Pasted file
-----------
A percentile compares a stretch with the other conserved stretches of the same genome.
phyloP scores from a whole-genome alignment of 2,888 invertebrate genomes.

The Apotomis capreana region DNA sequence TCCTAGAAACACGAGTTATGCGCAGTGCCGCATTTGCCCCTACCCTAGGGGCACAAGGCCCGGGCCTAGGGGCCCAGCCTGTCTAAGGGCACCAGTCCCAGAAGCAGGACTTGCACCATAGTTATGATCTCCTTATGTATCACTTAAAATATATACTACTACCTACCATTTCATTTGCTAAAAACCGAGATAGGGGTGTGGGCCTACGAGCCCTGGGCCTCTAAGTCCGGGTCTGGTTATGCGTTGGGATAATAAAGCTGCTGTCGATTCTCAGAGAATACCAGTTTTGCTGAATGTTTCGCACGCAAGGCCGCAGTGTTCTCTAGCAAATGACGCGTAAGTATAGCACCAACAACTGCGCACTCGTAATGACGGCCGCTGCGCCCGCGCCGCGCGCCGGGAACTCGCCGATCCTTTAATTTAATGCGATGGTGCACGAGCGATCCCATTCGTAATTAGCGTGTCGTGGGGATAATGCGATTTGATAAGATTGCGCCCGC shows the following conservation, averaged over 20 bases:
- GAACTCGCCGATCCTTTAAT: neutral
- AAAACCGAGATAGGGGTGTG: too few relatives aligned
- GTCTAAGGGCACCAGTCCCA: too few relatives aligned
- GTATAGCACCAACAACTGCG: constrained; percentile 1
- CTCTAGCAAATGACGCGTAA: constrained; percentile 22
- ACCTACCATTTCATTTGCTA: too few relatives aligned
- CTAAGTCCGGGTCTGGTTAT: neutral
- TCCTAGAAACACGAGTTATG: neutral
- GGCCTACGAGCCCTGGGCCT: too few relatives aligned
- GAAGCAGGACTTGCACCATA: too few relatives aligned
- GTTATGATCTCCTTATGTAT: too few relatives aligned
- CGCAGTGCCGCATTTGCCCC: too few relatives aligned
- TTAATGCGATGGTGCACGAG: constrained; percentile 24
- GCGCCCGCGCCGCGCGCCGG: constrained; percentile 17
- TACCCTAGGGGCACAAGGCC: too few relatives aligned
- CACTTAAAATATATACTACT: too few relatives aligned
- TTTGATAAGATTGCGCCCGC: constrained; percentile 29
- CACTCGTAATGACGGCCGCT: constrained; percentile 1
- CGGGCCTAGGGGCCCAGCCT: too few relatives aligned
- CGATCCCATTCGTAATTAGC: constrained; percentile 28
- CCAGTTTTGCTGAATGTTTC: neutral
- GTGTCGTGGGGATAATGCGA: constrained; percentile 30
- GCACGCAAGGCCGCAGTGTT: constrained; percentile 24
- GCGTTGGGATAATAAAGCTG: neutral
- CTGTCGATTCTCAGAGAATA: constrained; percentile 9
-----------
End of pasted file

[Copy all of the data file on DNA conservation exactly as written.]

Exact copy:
A percentile compares a stretch with the other conserved stretches of the same genome.
phyloP scores from a whole-genome alignment of 2,888 invertebrate genomes.

The Apotomis capreana region DNA sequence TCCTAGAAACACGAGTTATGCGCAGTGCCGCATTTGCCCCTACCCTAGGGGCACAAGGCCCGGGCCTAGGGGCCCAGCCTGTCTAAGGGCACCAGTCCCAGAAGCAGGACTTGCACCATAGTTATGATCTCCTTATGTATCACTTAAAATATATACTACTACCTACCATTTCATTTGCTAAAAACCGAGATAGGGGTGTGGGCCTACGAGCCCTGGGCCTCTAAGTCCGGGTCTGGTTATGCGTTGGGATAATAAAGCTGCTGTCGATTCTCAGAGAATACCAGTTTTGCTGAATGTTTCGCACGCAAGGCCGCAGTGTTCTCTAGCAAATGACGCGTAAGTATAGCACCAACAACTGCGCACTCGTAATGACGGCCGCTGCGCCCGCGCCGCGCGCCGGGAACTCGCCGATCCTTTAATTTAATGCGATGGTGCACGAGCGATCCCATTCGTAATTAGCGTGTCGTGGGGATAATGCGATTTGATAAGATTGCGCCCGC shows the following conservation, averaged over 20 bases:
- GAACTCGCCGATCCTTTAAT: neutral
- AAAACCGAGATAGGGGTGTG: too few relatives aligned
- GTCTAAGGGCACCAGTCCCA: too few relatives aligned
- GTATAGCACCAACAACTGCG: constrained; percentile 1
- CTCTAGCAAATGACGCGTAA: constrained; percentile 22
- ACCTACCATTTCATTTGCTA: too few relatives aligned
- CTAAGTCCGGGTCTGGTTAT: neutral
- TCCTAGAAACACGAGTTATG: neutral
- GGCCTACGAGCCCTGGGCCT: too few relatives aligned
- GAAGCAGGACTTGCACCATA: too few relatives aligned
- GTTATGATCTCCTTATGTAT: too few relatives aligned
- CGCAGTGCCGCATTTGCCCC: too few relatives aligned
- TTAATGCGATGGTGCACGAG: constrained; percentile 24
- GCGCCCGCGCCGCGCGCCGG: constrained; percentile 17
- TACCCTAGGGGCACAAGGCC: too few relatives aligned
- CACTTAAAATATATACTACT: too few relatives aligned
- TTTGATAAGATTGCGCCCGC: constrained; percentile 29
- CACTCGTAATGACGGCCGCT: constrained; percentile 1
- CGGGCCTAGGGGCCCAGCCT: too few relatives aligned
- CGATCCCATTCGTAATTAGC: constrained; percentile 28
- CCAGTTTTGCTGAATGTTTC: neutral
- GTGTCGTGGGGATAATGCGA: constrained; percentile 30
- GCACGCAAGGCCGCAGTGTT: constrained; percentile 24
- GCGTTGGGATAATAAAGCTG: neutral
- CTGTCGATTCTCAGAGAATA: constrained; percentile 9